The composition prepared as above when tested shows a substantial viscosity reduction at less than 0.5 part of the partial ester in the polyvinyl chloride composition. A composition showing a comparison where the amount of stearyl stearate utilized as the lubricant in place of the partial ester requires 1.0 parts before an internal lubricating effect is obtained. One example shows a known internal lubricant to show an increase in flow resistance and not to meet the viscosity reduction even at levels of use seven times greater than that of the presently claimed internal lubricant. It is also noted that the compositions made with the partial esters are substantial more stable due to the ability of the unreacted hydroxyls on the ester to form an organic chloride and to liberate water. This is particularly beneficial in that tin salts are utilized for their low toxicity, however, tin salts when utilized as Hcl scavengers are not particularly effective and thus, the additional benefit of the partial ester is observed.
Substantially similar results are observed when substituting the various acid chain length mixtures and degrees of partial ester formation throughout the ranges previously described.
|Cited Patent||Filing date||Publication date||Applicant||Title|
|US3479308 *||Dec 11, 1964||Nov 18, 1969||Borden Co||Antifogging film comprising vinyl chloride polymer and fatty acid esters|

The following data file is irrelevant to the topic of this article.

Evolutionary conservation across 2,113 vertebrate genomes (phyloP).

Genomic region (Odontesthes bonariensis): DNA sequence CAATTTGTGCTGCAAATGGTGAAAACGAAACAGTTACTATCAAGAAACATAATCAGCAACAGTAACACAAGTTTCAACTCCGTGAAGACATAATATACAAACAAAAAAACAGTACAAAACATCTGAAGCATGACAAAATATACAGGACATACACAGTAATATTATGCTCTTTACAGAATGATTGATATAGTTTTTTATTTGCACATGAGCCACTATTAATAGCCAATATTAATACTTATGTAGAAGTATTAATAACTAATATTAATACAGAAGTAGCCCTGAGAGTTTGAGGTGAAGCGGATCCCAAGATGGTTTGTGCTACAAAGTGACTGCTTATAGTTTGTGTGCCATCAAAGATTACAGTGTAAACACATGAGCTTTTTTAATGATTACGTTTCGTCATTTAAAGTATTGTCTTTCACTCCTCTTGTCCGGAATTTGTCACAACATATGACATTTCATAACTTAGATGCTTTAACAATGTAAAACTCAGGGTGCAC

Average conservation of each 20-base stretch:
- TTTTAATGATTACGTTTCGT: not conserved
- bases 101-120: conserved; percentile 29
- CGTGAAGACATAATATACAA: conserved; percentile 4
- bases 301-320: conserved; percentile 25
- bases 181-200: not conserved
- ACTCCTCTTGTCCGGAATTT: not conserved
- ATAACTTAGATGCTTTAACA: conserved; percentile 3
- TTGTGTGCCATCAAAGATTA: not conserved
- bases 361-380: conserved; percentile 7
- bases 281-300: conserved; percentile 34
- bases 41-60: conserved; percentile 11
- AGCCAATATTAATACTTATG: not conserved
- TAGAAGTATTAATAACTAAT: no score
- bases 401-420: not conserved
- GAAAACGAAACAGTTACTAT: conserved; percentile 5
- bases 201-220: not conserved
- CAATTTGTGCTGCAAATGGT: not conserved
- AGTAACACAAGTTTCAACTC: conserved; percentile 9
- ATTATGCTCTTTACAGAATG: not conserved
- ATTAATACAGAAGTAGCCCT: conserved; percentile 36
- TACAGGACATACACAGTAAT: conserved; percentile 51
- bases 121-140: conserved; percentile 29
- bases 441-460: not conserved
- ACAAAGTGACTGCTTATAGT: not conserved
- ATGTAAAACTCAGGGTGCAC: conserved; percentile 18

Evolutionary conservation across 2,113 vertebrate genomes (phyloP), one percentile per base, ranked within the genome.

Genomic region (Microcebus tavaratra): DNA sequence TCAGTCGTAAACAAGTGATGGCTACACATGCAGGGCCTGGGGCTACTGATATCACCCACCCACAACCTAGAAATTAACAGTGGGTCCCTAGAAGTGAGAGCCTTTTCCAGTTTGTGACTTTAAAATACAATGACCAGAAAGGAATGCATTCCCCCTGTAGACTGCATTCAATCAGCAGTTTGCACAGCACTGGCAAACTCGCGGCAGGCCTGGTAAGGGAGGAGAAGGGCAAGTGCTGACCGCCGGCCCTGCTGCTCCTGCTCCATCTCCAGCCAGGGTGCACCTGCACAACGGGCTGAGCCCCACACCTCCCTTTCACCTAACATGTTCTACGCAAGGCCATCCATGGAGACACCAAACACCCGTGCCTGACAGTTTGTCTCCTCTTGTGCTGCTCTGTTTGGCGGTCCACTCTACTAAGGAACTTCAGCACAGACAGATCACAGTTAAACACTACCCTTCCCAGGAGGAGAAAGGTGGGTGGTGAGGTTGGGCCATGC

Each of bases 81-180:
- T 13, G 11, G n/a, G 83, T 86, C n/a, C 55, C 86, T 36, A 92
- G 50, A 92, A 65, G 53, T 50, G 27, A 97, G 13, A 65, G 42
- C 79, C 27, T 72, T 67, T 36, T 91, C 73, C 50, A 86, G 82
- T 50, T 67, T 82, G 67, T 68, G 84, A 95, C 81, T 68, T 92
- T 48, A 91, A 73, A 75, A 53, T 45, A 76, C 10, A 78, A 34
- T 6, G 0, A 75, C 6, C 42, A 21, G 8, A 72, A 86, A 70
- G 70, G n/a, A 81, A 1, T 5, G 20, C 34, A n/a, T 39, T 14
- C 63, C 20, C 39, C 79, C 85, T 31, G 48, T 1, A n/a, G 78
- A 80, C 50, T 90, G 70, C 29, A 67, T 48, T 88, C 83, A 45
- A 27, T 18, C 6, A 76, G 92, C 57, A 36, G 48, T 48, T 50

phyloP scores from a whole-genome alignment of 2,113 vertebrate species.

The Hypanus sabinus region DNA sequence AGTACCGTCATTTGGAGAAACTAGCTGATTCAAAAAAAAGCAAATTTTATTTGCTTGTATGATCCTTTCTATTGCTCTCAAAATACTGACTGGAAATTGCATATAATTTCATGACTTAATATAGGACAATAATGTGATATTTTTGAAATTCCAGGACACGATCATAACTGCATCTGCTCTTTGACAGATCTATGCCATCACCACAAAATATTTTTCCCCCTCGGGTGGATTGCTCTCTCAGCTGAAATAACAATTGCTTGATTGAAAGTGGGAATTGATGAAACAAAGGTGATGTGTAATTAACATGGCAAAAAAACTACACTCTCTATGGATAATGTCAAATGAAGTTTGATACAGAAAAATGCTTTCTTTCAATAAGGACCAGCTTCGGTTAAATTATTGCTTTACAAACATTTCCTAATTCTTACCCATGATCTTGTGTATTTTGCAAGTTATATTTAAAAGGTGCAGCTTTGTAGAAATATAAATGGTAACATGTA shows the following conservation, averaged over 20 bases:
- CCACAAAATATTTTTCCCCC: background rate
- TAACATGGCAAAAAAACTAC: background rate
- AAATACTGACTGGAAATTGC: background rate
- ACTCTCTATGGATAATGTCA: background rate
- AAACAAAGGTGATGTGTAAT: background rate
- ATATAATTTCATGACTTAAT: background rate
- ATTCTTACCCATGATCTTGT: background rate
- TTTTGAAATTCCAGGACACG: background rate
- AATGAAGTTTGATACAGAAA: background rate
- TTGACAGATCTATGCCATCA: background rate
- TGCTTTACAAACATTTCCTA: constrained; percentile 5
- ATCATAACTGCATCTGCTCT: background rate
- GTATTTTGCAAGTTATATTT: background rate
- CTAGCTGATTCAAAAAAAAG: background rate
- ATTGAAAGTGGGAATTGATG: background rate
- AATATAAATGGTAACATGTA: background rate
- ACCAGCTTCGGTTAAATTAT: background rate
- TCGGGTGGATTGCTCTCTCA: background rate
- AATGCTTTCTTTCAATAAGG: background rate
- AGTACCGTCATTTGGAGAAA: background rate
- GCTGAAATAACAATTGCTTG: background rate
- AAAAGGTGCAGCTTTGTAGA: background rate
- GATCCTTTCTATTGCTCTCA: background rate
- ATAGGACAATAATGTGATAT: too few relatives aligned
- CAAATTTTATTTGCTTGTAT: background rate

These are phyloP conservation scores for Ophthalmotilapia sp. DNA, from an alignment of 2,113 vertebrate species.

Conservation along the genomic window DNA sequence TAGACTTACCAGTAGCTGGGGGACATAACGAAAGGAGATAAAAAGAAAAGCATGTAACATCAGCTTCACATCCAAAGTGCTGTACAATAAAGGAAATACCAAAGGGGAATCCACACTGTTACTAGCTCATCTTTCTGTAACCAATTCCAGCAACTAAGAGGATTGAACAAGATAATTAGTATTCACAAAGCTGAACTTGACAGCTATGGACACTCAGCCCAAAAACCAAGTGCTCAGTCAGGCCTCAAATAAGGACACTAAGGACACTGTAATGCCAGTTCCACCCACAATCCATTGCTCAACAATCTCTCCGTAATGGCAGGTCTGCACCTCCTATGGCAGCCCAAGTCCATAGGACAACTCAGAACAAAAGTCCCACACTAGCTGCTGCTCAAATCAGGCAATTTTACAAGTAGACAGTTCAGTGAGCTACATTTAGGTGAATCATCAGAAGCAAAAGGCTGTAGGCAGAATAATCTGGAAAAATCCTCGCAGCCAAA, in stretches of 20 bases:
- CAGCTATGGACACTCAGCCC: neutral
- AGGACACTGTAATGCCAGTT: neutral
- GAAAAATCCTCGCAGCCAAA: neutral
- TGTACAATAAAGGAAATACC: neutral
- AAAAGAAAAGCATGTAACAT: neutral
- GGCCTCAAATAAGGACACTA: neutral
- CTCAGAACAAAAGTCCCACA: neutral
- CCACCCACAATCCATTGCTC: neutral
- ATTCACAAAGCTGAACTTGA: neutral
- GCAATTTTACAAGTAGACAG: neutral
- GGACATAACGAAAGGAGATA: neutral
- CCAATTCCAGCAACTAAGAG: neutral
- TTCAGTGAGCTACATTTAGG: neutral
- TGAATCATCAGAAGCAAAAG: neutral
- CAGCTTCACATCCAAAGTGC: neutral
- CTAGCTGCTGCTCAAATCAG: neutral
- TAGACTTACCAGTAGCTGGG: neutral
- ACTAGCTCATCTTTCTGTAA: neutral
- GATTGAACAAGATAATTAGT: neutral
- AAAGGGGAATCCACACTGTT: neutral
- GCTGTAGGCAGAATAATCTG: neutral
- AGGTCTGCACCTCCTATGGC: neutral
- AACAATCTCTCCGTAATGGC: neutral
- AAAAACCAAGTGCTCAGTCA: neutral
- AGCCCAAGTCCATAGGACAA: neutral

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|Citing Patent||Filing date||Publication date||Applicant||Title|
|US5134185 *||Jul 18, 1990||Jul 28, 1992||Lindner Robert A||Lubricant system for polyvinylchloride, polyvinylchloride articles, and a method for manufacturing the same|
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|US20060069195 *||Sep 22, 2005||Mar 30, 2006||Akzo Nobel N.V.||Storage stable liquid organotinthioalkanol PVC stabilizer|
|EP0492493A2 *||Dec 20, 1991||Jul 1, 1992||Hoechst Aktiengesellschaft||Use of a polyvinyl chloride sheet as a label|
|U.S. Classification||524/310, 524/569, 524/320|
|International Classification||C08K5/57, C08K5/103|
|Cooperative Classification||C08K5/103, C08K5/57|
|European Classification||C08K5/57, C08K5/103|
|Apr 2, 1982||AS||Assignment|
Owner name: HENKEL CORPORATION A CORP OF DE
Free format text: ASSIGNMENT OF ASSIGNORS INTEREST.;ASSIGNOR:LINDNER, ROBERT A.;REEL/FRAME:003959/0174
Effective date: 19810108
|Dec 9, 1985||FPAY||Fee payment|
Year of fee payment: 4
|Nov 30, 1989||FPAY||Fee payment|
Year of fee payment: 8
|Dec 1, 1993||FPAY||Fee payment|
Year of fee payment: 12